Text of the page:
MIAMI (AP) -Hours before the evening's first pitch, there's playoff-race excitement in the Florida Marlins' clubhouse: The television is tuned to a game at Wrigley Field.
Dontrelle Willis sits at his locker, ignoring the TV and the buzz generated by the capacity crowd in Chicago.
``Can we win tonight?'' Willis pleads to no one in particular. ``Puh-leeze?''
The answer turns out to be, ``No.'' The Marlins lose, as they've done most nights for the past month. That's the reason they're out of the postseason race, playing before tiny crowds and counting the days until the offseason.
The Marlins aren't alone. In Pittsburgh, Tampa Bay, Kansas City and Cincinnati, September is typically a time for players to start thinking about hunting and fishing trips, family vacations and perhaps arbitration.
Elsewhere, playoff fever has broken out. For non-contending teams, it's as though a party is being thrown and they weren't invited.
``We put ourselves in this situation,'' Marlins second baseman Dan Uggla said. ``It's not about getting invited. This is the kind of party where you've got to invite yourself.''
The same teams seem to endure sorrowful Septembers every year:
-The Marlins won World Series championships in 1997 and 2003 as the NL wild card team but, more recently, late-season tailspins have become a tradition for the franchise, which has never challenged for a division title.
-The Royals have extended a stretch of only one winning season since 1993, and they haven't made the playoffs since their World Series championship in 1985.
-The Reds on Monday clinched their seventh consecutive losing season, the longest in a half-century for the once-proud franchise.
-The Devil Rays are again in last place, where they've finished every year but one since their first game in 1998.
-And then there are the Pirates. A defeat Saturday locked up their 15th consecutive losing season, one off the Phillies' record of 16 in a row from 1933 to 1948.
``My own family calls us losers,'' Pittsburgh pitcher Ian Snell said.
Buddy Bell knows how meaningless games in September can become a bad habit. Bell, who plans to step down as Kansas City manager in two weeks, has played or managed more than 3,600 games without ever making the playoffs.
``There have been some situations where I had to get in somebody's face because they couldn't wait for the season to end,'' Bell said. ``But I think that's pretty rare.''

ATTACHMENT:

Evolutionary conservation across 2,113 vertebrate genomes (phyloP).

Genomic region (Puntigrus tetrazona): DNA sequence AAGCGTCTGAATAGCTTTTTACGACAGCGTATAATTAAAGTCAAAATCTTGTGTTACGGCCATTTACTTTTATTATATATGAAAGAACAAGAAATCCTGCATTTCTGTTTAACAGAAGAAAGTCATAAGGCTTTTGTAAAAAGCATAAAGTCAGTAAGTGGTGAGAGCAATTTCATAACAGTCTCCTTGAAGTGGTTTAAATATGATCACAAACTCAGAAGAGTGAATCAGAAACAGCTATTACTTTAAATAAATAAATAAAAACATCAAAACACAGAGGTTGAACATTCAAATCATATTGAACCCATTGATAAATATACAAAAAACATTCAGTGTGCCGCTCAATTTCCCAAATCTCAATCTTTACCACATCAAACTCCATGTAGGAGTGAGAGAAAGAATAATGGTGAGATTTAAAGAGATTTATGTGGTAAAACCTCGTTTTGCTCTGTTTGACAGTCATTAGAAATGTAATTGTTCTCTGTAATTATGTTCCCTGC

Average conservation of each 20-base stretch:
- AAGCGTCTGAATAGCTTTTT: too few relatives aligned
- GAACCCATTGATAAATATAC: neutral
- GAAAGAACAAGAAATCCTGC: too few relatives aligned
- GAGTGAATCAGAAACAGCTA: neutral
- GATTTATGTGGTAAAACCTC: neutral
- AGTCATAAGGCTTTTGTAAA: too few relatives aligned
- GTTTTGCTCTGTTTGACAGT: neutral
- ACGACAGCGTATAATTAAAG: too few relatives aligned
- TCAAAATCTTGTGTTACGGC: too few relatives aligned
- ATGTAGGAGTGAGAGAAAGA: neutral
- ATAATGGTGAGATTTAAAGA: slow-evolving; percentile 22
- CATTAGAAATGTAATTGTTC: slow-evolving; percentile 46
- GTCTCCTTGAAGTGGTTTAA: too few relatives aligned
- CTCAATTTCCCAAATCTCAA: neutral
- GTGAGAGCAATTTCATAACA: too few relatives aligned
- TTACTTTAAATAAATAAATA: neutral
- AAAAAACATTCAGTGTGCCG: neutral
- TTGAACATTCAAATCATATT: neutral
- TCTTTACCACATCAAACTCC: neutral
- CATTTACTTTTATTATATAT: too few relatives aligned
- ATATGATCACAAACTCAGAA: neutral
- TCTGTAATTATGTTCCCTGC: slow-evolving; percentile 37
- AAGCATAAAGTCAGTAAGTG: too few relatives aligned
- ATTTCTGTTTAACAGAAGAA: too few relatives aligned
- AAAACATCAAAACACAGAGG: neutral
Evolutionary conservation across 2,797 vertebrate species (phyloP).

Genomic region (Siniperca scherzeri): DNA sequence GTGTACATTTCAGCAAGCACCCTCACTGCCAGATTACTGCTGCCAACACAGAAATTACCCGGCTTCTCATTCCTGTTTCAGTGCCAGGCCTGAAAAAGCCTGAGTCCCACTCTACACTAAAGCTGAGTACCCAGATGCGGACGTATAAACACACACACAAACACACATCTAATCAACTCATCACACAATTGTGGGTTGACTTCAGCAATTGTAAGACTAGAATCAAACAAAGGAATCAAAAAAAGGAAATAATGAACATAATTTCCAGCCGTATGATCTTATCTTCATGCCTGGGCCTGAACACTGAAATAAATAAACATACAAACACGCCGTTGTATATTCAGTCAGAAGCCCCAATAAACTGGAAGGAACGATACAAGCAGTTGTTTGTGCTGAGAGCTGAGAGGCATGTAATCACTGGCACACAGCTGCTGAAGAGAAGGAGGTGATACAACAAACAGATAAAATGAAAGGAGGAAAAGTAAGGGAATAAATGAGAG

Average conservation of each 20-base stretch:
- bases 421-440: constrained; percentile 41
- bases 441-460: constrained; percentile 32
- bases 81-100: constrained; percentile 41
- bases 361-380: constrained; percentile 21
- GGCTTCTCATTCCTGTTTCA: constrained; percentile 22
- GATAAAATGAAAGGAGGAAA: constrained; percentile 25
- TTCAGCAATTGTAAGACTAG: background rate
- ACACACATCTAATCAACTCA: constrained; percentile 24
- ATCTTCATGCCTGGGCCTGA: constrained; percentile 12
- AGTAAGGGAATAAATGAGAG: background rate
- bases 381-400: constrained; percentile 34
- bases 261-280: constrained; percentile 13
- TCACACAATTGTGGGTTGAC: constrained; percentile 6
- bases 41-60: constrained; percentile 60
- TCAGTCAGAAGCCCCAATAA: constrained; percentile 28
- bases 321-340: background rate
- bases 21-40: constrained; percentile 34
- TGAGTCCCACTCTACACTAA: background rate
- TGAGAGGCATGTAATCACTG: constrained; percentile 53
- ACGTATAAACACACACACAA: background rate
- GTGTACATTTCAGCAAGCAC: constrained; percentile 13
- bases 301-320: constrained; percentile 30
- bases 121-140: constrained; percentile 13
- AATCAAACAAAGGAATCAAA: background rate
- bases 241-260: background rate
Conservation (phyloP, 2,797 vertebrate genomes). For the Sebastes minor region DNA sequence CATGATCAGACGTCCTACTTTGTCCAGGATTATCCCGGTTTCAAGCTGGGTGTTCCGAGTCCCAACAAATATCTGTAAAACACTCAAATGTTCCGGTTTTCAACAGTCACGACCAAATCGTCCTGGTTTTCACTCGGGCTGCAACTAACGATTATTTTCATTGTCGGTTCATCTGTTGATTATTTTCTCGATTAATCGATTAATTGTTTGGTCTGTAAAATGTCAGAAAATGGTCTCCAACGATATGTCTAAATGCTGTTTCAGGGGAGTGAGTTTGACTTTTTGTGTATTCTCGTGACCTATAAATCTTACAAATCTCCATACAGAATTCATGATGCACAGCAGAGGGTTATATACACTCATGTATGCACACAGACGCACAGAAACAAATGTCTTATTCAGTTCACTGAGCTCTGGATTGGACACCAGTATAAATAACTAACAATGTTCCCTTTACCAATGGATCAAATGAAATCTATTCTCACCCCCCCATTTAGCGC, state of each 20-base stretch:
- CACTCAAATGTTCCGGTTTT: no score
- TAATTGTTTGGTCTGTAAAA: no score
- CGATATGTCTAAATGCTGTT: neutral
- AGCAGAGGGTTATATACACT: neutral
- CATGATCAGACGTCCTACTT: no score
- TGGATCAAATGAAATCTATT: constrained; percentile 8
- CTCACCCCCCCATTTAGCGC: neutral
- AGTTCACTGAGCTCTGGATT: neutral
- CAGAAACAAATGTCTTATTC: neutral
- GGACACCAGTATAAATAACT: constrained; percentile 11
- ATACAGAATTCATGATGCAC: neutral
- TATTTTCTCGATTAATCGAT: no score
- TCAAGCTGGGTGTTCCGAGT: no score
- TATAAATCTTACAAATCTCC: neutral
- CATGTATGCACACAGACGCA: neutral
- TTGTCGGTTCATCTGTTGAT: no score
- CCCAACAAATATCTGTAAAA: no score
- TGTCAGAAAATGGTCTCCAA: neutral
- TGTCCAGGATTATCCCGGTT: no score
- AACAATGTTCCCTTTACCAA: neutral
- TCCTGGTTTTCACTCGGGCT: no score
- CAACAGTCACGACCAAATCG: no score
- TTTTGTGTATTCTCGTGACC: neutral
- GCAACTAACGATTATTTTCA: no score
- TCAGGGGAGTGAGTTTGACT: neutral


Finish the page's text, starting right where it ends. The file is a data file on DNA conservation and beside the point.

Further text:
Some teams out of contention remain feisty in September. The Devil Rays have played their best baseball of the season recently, stoking optimism for 2008 thanks to a potent lineup, an improved bullpen and solid starting pitching led by Scott Kazmir and James Shields.
``It's different from the old days,'' all-star left fielder Carl Crawford said. ``It's a different attitude.''
Bad teams tend to fade at the finish, straining to find motivation by embracing the spoilers' role against contenders.
``It helps when you're going to places like Chicago and Milwaukee, where there will be crowds,'' Reds interim manager Pete Mackanin said. ``It's different if you're home and you've got 10,000 people in the stands.''
Matchups involving non-contending teams are sure to trigger yawns. A showdown for last place in the NL East brought the Washington Nationals to Miami last week, and there were 375 fans on hand for the final game of the series.
``It's a little sad that you can count how many people are in the stands,'' Florida first baseman Mike Jacobs said.
``It looked like an extended spring training game,'' Nationals manager Manny Acta said. ``It was so sad and so lonely. The umpire could hear every word.''
Not surprisingly, teams out of the playoff picture in September rank worst in attendance. Tampa Bay and Kansas City are last and next-to-last in the AL, while Florida, Pittsburgh, Washington and Cincinnati bring up the rear in the NL.
The Marlins are notorious for poor attendance, and lately they've reached a new low. Ticket sales for one recent game were announced as 12,345, reinforcing suspicions the organization fabricates such numbers, and the typical turnout for recent games has been 3,000 or less.
``You can hear people talking - to themselves,'' Jacobs says.
Foul balls in the first row behind home plate land on empty seats. Fans rooting for the visitors outnumber Marlins supporters.
``It would be nice to have a bunch of fans,'' Florida reliever Lee Gardner says. ``But it's not like we're putting a lot on the table for them to rush through that door.''
For that reason, in places like Miami, Pittsburgh and Kansas City, September's not about the postseason. It's about football season.
AP Sports Writers Fred Goodall in Tampa, Joe Kay in Cincinnati, Alan Robinson in Pittsburgh and Doug Tucker in Kansas City, Mo. contributed to this report.

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